The House Financial Services Committee passed the Protecting American Taxpayers and Homeowners Act on July 24 by a vote of 30-27.
H.R. 2767, which now faces a vote on the floor of the House, would eliminate Fannie Mae and Freddie Mac and largely privatize the secondary mortgage market but also bring regulatory relief to credit unions.
For the most part, committee voting ran along party lines, with Republicans voting for the bill and Democrats voting against it. Two exceptions were Republicans Gary Miller of California, who is vice chairman of the committee and had previously introduced his own regulatory relief bill, and Mike Fitzgerald of Pennsylvania. Their media representatives did not respond to requests to explain why they voted against the bill.
Rep. John Campbell (R-Calif.), Rep. Carolyn McCarthy (D-N.Y.), Rep. John Delaney (D-Md.) and Rep. Mel Watt (D-N.C.) did not vote. Watt’s abstention wasn’t unexpected, as he awaits Senate confirmation to head the Federal Housing Finance Agency, which oversees Fannie and Freddie.
“The passage of this legislation today is a critical step in reforming our nation’s housing finance system and ensuring the American taxpayers no longer have to fund $200 billion bailouts,” said Rep. Scott Garrett (R-N.J.), lead sponsor of the bill and chairman of the Capital Markets and Government Sponsored Enterprises subcommittee.
During the July 23 mark up session, which ran 11 hours, debate was spirited as congressmen from the opposing parties talked over each other and quarreled over the bill’s details. Despite the show, Democrats did not successfully add any amendments to the bill as Republicans outnumbered them and consistently voted against their proposed amendments.
No specific credit union amendments were proposed. Rep. Peter King (R-N.Y.) said during a July 18 legislative briefing that he would ask committee leadership to add supplemental capital for credit unions to the regulatory relief section but no such amendment was mentioned. However, credit unions did receive a lot of lip service from both parties, according to NAFCU Vice President of Legislative Affairs Brad Thaler.
“From a credit union perspective, there has been a lot of talk about what impact the bill will have upon community banks and credit unions,” Thaler said via phone from outside the mark up session as it stretched into its eighth hour. “Republicans are talking a lot about Title IV regulatory relief, and the Democrats are talking about concerns regarding secondary market access. So both sides have made a lot of mention of credit unions, just in different context.”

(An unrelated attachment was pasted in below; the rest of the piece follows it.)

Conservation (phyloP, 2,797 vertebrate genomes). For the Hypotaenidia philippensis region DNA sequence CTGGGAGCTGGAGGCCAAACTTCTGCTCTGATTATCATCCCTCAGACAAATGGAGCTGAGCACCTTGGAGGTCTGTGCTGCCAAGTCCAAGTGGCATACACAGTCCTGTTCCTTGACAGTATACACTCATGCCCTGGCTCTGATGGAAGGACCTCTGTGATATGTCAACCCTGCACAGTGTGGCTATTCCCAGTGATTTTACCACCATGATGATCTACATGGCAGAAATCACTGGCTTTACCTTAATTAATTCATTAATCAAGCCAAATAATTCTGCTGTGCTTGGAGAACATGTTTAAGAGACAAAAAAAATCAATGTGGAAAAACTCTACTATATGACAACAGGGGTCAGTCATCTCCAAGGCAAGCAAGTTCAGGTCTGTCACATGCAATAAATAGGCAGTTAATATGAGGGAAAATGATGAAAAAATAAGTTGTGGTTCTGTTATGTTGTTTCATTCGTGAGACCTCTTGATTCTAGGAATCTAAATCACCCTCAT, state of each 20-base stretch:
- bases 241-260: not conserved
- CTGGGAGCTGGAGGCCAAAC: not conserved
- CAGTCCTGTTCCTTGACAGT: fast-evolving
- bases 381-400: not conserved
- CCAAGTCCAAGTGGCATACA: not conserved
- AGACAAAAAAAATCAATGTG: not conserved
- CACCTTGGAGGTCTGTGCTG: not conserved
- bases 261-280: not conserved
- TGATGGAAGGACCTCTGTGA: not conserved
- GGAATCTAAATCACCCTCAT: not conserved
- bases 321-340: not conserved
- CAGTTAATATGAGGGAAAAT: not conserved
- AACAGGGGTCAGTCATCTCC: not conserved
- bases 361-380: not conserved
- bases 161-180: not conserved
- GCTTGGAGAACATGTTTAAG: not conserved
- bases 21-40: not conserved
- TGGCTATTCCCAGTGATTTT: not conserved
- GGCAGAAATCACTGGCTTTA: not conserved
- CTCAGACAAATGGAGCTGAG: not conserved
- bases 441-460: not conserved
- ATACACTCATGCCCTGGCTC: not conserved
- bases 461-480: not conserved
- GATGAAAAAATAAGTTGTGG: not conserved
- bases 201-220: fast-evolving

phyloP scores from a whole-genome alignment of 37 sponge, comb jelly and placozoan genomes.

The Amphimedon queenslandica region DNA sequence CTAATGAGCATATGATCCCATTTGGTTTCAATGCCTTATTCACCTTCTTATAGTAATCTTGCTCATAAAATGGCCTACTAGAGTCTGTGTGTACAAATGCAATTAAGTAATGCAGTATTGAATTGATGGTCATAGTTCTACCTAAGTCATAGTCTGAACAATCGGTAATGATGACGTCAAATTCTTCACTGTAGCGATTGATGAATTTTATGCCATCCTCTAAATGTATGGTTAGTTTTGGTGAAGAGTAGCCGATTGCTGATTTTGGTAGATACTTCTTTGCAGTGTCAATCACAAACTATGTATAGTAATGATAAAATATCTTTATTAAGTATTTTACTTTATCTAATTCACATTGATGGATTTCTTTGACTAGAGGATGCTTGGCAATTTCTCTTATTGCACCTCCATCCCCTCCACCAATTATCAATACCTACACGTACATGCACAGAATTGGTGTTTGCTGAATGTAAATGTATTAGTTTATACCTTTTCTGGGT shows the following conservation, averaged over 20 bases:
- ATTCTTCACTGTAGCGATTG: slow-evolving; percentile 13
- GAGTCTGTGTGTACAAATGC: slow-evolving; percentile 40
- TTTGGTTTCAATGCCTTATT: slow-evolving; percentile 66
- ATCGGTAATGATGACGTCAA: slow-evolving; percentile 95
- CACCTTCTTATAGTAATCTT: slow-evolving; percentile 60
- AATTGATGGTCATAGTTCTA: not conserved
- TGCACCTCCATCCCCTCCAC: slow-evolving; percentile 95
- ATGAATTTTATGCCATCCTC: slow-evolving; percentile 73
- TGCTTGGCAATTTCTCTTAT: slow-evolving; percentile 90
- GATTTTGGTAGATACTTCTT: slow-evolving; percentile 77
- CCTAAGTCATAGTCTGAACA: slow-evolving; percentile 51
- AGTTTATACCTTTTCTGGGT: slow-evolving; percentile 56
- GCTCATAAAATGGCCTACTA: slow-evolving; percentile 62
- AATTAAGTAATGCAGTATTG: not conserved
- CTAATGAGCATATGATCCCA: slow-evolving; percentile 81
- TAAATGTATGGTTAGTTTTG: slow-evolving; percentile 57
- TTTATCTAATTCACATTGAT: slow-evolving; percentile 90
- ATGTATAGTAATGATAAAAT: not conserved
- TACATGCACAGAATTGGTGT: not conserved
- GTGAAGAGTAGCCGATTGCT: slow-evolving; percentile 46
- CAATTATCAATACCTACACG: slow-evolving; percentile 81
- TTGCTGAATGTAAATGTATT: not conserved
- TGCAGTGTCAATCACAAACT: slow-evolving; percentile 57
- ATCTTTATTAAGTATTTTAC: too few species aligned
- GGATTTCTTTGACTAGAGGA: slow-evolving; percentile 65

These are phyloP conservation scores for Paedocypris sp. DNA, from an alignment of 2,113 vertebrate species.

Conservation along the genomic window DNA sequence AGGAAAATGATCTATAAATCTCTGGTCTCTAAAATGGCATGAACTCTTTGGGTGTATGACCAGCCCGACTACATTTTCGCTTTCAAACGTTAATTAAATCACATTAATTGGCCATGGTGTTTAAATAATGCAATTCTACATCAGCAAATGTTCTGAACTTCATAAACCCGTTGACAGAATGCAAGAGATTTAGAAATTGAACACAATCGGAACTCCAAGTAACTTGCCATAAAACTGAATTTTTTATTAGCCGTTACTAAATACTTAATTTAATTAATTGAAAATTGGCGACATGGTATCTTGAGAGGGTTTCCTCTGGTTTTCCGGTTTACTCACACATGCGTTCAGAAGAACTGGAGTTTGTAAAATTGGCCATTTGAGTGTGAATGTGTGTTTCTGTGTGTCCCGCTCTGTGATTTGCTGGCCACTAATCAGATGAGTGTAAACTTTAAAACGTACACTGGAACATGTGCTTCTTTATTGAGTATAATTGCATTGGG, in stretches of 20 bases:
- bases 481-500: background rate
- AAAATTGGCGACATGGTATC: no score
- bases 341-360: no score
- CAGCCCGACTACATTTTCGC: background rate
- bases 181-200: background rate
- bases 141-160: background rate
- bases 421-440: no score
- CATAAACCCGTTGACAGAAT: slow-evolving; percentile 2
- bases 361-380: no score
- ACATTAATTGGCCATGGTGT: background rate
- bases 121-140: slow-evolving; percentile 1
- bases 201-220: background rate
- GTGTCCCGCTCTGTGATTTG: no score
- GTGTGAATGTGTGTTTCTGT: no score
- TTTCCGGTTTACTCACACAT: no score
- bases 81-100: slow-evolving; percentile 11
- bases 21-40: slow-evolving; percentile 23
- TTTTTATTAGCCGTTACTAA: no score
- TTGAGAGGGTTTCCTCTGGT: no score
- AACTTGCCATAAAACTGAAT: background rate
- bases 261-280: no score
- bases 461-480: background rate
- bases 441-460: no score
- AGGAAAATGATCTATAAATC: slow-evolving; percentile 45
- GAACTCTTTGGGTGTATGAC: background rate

The bill faces longer odds of passing the House floor because a provision that would reduce the conforming loan limit in high-cost districts from $625,500 to $525,000 could be opposed by members from both parties.
Rep. Brad Sherman (D-Calif.) proposed an amendment that would strike that section from the bill, saying it was unfair to homeowners in districts such as his in Southern California.
“Ten million Californians live in areas where the median home price is $525,000 or more,” he said. Sherman added that the median home price in Hensarling’s central Texas district is half the median of that in his district, which isn’t the “wealthiest part of Los Angeles.”
Hensarling countered that gradually reducing conforming loan limits in high cost areas is necessary if reform is to move away from a government dominated housing finance system.
“Five hundred twenty-five thousand dollars is more than double the national median home price of $214,000,” Hensarling said. “I fear that ultimately, this is one more way to preserve the status quo, and I would urge a no-vote on his amendment.”
Indeed, Sherman’s amendment was voted down by the Republican committee majority, but Rep. Michael Capuano (D-Mass.) continued to debate the issue with vocal detractor Rep. Mick Mulvaney (R-S.C.), saying home prices are higher than the national median in California and Massachusetts because of demand.
“Anybody who wants to move into my state should have the ability to move in just like they did in your district,” he said, taking an additional dig at Republicans by questioning their support of free-market principles.
Mulvaney then shot back at Capuano, saying it wasn’t demand that drives home prices in California and Massachusetts, but rather, building codes and environmental regulations which make construction expensive. And, he added, home supply is limited in crowded urban areas. The two interrupted each other often during the exchange, forcing Hensarling to intervene.